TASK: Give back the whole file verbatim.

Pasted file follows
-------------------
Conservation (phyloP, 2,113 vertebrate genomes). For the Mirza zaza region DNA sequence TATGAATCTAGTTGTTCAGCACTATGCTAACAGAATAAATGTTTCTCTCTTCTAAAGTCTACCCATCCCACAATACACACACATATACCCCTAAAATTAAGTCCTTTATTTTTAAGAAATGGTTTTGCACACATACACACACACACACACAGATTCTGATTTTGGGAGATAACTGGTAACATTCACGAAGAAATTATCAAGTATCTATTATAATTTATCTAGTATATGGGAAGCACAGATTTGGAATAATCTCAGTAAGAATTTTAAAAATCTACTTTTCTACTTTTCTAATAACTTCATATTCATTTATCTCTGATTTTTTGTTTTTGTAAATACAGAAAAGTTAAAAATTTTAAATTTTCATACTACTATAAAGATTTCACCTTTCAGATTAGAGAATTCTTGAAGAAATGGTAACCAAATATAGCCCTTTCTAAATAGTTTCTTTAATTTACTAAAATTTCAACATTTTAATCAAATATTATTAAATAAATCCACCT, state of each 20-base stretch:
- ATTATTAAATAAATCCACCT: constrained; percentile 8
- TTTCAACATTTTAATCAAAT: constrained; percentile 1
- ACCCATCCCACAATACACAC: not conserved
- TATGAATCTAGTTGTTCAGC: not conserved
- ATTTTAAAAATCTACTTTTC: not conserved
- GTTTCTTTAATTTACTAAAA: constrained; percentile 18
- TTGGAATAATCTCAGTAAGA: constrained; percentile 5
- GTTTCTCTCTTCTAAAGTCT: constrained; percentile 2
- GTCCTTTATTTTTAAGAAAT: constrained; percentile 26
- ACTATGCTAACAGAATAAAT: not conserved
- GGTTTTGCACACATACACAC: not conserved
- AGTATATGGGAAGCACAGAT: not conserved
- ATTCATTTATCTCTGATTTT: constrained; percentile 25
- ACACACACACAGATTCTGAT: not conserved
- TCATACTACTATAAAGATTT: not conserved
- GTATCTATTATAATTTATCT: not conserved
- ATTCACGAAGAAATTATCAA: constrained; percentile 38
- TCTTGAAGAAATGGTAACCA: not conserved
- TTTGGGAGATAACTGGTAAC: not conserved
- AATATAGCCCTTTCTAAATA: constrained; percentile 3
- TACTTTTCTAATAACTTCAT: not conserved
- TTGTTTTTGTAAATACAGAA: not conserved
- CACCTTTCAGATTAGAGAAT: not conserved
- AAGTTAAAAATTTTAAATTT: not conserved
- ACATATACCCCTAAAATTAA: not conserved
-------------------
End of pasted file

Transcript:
Conservation (phyloP, 2,113 vertebrate genomes). For the Mirza zaza region DNA sequence TATGAATCTAGTTGTTCAGCACTATGCTAACAGAATAAATGTTTCTCTCTTCTAAAGTCTACCCATCCCACAATACACACACATATACCCCTAAAATTAAGTCCTTTATTTTTAAGAAATGGTTTTGCACACATACACACACACACACACAGATTCTGATTTTGGGAGATAACTGGTAACATTCACGAAGAAATTATCAAGTATCTATTATAATTTATCTAGTATATGGGAAGCACAGATTTGGAATAATCTCAGTAAGAATTTTAAAAATCTACTTTTCTACTTTTCTAATAACTTCATATTCATTTATCTCTGATTTTTTGTTTTTGTAAATACAGAAAAGTTAAAAATTTTAAATTTTCATACTACTATAAAGATTTCACCTTTCAGATTAGAGAATTCTTGAAGAAATGGTAACCAAATATAGCCCTTTCTAAATAGTTTCTTTAATTTACTAAAATTTCAACATTTTAATCAAATATTATTAAATAAATCCACCT, state of each 20-base stretch:
- ATTATTAAATAAATCCACCT: constrained; percentile 8
- TTTCAACATTTTAATCAAAT: constrained; percentile 1
- ACCCATCCCACAATACACAC: not conserved
- TATGAATCTAGTTGTTCAGC: not conserved
- ATTTTAAAAATCTACTTTTC: not conserved
- GTTTCTTTAATTTACTAAAA: constrained; percentile 18
- TTGGAATAATCTCAGTAAGA: constrained; percentile 5
- GTTTCTCTCTTCTAAAGTCT: constrained; percentile 2
- GTCCTTTATTTTTAAGAAAT: constrained; percentile 26
- ACTATGCTAACAGAATAAAT: not conserved
- GGTTTTGCACACATACACAC: not conserved
- AGTATATGGGAAGCACAGAT: not conserved
- ATTCATTTATCTCTGATTTT: constrained; percentile 25
- ACACACACACAGATTCTGAT: not conserved
- TCATACTACTATAAAGATTT: not conserved
- GTATCTATTATAATTTATCT: not conserved
- ATTCACGAAGAAATTATCAA: constrained; percentile 38
- TCTTGAAGAAATGGTAACCA: not conserved
- TTTGGGAGATAACTGGTAAC: not conserved
- AATATAGCCCTTTCTAAATA: constrained; percentile 3
- TACTTTTCTAATAACTTCAT: not conserved
- TTGTTTTTGTAAATACAGAA: not conserved
- CACCTTTCAGATTAGAGAAT: not conserved
- AAGTTAAAAATTTTAAATTT: not conserved
- ACATATACCCCTAAAATTAA: not conserved